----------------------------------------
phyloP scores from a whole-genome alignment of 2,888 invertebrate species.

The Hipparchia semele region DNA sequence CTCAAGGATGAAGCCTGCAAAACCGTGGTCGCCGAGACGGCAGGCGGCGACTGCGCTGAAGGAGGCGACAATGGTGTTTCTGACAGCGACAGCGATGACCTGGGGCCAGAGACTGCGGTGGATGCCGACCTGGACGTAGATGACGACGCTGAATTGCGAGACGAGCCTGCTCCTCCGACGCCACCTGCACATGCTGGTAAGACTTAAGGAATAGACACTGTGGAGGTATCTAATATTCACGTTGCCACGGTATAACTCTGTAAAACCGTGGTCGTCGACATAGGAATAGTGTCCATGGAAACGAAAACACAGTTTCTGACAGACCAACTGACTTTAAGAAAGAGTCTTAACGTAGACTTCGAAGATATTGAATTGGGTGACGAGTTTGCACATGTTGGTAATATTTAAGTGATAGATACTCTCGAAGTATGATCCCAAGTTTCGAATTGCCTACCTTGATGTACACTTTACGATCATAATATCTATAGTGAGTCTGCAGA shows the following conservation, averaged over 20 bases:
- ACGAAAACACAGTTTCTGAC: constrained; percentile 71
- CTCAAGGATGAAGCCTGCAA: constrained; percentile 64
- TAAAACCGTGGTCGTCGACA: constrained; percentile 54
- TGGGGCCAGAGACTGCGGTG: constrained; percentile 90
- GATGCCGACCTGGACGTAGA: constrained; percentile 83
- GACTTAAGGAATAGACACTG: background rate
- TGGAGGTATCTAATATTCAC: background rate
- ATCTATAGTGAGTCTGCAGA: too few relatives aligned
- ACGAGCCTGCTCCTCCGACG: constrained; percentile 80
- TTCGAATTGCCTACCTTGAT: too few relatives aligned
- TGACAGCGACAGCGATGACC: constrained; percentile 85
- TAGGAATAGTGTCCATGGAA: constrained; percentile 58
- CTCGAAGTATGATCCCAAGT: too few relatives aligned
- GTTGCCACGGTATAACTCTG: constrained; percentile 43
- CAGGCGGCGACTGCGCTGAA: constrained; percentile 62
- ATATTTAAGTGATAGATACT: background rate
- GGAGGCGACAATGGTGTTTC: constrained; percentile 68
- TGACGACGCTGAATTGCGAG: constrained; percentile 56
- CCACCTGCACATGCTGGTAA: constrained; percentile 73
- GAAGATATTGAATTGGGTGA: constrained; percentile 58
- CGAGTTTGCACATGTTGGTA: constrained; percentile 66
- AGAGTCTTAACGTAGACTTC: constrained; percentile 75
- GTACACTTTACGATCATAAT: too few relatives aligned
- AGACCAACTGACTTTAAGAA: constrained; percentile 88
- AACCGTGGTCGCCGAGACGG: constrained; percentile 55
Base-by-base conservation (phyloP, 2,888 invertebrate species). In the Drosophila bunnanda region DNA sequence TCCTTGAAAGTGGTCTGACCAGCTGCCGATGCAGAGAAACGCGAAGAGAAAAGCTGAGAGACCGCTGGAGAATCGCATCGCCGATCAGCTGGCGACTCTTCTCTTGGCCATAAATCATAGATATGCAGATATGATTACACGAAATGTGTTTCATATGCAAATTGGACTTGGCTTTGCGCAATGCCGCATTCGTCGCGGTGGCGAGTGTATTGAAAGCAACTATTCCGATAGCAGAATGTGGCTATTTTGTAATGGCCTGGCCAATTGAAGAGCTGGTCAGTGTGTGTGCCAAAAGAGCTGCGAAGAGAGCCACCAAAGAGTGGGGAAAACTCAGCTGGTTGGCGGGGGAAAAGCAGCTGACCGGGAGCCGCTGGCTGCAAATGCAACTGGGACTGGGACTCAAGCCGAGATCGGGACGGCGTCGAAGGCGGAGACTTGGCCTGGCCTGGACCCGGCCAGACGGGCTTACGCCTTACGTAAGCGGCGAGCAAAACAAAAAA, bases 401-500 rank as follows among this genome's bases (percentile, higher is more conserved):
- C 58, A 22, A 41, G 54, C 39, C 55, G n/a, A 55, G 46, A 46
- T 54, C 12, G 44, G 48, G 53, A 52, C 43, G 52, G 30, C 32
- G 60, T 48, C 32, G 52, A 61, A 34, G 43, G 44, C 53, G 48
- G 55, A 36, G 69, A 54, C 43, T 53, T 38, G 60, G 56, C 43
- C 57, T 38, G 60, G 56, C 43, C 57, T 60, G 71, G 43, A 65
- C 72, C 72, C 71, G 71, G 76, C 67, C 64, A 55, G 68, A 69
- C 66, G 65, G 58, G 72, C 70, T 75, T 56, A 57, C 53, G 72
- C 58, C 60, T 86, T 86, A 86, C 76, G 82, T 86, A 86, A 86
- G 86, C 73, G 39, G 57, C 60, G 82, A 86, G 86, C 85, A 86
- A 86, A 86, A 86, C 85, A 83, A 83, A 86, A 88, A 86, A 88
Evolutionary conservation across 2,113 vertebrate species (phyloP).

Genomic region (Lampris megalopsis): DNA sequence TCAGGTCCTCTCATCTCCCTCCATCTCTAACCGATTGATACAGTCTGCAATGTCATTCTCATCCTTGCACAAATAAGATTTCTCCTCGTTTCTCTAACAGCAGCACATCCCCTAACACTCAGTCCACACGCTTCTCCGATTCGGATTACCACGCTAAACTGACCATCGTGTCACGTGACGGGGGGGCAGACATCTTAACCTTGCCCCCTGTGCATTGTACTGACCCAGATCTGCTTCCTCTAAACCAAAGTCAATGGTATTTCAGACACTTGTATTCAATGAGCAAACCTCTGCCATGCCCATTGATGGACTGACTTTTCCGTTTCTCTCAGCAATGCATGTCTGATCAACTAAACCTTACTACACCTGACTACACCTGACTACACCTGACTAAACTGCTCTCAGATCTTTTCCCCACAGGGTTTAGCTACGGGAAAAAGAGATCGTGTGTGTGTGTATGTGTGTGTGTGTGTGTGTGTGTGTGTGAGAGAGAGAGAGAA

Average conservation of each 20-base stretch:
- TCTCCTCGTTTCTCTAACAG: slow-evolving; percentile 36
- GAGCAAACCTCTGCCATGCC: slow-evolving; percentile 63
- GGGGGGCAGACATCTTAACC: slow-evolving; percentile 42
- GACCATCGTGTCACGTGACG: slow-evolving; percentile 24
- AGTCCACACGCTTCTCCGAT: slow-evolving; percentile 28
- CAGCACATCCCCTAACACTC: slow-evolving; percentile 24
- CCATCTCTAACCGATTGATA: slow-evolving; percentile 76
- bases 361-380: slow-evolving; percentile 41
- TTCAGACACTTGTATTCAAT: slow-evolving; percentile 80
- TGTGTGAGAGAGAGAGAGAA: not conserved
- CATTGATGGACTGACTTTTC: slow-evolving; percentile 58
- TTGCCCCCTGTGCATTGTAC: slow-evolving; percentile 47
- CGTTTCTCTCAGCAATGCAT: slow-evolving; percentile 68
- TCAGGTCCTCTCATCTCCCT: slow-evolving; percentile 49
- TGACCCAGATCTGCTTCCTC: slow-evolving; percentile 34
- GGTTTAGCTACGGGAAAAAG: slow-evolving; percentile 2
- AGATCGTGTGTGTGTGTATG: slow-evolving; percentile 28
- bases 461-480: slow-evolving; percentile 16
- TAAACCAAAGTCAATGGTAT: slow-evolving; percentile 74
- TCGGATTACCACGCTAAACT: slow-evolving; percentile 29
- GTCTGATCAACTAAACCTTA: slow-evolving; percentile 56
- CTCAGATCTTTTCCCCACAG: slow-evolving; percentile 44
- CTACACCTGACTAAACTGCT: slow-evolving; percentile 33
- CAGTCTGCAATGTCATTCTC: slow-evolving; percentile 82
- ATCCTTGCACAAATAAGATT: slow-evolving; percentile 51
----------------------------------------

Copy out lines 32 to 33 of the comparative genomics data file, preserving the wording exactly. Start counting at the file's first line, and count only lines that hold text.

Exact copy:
- G 55, A 36, G 69, A 54, C 43, T 53, T 38, G 60, G 56, C 43
- C 57, T 38, G 60, G 56, C 43, C 57, T 60, G 71, G 43, A 65